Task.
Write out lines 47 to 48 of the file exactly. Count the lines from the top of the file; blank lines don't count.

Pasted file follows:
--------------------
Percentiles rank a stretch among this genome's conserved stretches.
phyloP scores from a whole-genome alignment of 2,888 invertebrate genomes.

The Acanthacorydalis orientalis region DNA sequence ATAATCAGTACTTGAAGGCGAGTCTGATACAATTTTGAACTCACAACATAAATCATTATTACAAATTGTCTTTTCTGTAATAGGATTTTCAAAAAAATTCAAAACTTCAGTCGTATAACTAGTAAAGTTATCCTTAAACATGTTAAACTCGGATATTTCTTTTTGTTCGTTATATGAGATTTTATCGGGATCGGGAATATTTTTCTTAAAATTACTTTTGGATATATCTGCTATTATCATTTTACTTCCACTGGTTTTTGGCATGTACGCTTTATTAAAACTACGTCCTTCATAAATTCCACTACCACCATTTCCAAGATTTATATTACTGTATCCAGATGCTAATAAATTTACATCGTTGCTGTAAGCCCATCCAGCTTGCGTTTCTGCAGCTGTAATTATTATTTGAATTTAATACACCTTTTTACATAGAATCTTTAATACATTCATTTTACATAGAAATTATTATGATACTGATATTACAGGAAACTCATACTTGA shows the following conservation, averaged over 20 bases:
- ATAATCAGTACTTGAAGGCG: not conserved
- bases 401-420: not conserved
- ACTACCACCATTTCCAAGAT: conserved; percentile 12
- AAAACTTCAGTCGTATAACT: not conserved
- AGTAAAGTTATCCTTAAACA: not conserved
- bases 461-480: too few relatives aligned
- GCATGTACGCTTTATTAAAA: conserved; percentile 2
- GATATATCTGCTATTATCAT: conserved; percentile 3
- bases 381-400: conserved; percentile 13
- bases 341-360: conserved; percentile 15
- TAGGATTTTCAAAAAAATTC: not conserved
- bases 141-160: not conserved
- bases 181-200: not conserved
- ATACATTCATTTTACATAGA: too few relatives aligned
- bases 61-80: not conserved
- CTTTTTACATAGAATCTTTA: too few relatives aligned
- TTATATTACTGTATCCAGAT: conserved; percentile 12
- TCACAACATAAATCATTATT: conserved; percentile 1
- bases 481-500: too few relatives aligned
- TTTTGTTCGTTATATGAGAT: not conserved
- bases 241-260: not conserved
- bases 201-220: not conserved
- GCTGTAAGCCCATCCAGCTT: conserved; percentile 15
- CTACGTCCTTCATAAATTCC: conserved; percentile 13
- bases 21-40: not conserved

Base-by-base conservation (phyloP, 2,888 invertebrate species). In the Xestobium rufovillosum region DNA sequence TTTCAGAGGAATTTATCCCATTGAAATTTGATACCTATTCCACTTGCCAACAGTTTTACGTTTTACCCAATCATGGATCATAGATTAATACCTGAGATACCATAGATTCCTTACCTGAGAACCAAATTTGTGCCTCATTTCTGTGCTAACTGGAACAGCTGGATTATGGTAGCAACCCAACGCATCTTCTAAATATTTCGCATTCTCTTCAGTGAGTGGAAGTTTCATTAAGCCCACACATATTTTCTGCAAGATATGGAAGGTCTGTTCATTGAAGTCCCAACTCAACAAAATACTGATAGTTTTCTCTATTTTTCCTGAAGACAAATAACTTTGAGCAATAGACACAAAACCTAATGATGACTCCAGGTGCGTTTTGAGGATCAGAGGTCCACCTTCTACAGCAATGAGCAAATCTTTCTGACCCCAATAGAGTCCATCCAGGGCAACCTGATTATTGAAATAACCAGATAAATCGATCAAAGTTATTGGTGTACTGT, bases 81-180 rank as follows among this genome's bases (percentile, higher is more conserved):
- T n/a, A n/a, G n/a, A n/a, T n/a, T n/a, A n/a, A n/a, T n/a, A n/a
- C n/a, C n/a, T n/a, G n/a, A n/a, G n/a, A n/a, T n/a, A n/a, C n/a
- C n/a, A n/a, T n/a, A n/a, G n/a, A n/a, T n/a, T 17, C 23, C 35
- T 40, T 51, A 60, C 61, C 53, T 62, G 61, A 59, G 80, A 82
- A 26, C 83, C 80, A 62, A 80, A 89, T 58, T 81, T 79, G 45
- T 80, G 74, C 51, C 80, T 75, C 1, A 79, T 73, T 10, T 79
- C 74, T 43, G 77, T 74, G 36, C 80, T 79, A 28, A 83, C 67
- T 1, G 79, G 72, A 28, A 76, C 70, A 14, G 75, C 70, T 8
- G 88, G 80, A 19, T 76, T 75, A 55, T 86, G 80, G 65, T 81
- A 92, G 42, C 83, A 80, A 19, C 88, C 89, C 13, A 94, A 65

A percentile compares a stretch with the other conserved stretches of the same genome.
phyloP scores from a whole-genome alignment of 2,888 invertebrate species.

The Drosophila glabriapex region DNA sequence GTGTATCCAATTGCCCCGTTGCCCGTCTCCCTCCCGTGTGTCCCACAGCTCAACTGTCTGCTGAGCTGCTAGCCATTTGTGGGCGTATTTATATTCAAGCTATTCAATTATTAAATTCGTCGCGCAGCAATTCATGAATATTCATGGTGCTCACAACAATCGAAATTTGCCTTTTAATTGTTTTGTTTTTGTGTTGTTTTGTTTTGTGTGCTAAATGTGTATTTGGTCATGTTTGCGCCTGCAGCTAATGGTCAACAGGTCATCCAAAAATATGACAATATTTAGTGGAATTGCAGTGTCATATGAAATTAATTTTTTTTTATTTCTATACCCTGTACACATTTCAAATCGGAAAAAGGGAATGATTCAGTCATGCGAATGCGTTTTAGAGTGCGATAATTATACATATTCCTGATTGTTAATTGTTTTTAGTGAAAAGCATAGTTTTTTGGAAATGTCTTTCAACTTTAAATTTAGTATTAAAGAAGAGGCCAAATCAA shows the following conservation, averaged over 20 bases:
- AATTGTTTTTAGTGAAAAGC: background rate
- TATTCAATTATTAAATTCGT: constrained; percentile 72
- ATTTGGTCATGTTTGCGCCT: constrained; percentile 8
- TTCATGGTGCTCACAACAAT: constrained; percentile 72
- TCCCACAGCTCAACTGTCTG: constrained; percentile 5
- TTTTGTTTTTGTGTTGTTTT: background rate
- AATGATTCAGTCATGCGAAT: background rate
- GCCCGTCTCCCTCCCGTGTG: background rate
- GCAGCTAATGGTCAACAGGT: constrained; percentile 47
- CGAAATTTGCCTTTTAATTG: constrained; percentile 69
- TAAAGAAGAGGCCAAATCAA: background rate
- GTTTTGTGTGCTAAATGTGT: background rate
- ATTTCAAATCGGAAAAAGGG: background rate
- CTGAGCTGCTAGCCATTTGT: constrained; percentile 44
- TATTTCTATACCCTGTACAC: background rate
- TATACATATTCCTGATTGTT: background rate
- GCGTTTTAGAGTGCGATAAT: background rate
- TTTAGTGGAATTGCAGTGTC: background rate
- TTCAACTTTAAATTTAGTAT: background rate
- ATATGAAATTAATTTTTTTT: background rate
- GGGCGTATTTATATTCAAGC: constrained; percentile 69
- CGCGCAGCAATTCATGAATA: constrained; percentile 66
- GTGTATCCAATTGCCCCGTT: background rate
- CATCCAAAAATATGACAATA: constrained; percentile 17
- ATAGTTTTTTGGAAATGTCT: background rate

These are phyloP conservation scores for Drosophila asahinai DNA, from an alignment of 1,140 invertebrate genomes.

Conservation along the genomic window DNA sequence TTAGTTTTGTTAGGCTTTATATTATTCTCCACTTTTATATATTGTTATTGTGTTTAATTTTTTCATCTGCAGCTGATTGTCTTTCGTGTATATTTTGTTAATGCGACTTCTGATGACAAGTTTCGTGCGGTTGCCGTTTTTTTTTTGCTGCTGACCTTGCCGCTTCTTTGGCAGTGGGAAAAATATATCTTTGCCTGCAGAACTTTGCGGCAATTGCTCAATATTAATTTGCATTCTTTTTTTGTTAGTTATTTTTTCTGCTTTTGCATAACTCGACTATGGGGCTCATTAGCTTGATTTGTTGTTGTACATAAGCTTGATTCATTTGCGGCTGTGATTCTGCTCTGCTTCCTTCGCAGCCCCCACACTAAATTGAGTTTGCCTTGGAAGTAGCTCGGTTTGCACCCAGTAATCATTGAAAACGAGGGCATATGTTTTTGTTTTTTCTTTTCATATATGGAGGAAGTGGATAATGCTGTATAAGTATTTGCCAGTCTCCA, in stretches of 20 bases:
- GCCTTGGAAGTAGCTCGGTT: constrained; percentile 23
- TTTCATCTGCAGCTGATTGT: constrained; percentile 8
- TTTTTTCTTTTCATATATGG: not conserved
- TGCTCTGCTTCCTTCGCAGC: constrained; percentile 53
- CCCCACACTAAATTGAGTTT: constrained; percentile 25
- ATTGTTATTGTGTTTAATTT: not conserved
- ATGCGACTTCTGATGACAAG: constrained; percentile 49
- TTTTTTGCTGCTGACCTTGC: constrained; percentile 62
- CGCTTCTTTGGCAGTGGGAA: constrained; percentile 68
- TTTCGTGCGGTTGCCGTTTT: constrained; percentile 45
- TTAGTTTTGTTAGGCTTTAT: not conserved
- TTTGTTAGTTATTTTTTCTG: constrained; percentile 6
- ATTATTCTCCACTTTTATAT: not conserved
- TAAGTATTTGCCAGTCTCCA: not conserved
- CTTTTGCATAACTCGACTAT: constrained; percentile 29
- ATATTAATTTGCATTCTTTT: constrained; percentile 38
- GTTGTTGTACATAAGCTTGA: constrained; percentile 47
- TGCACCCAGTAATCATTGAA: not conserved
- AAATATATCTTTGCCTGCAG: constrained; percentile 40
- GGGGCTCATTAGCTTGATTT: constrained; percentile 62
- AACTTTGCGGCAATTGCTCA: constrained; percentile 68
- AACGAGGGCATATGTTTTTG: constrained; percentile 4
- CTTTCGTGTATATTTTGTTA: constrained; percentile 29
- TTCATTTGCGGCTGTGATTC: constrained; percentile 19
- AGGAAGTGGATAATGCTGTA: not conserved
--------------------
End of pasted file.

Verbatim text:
- TCCCACAGCTCAACTGTCTG: constrained; percentile 5
- TTTTGTTTTTGTGTTGTTTT: background rate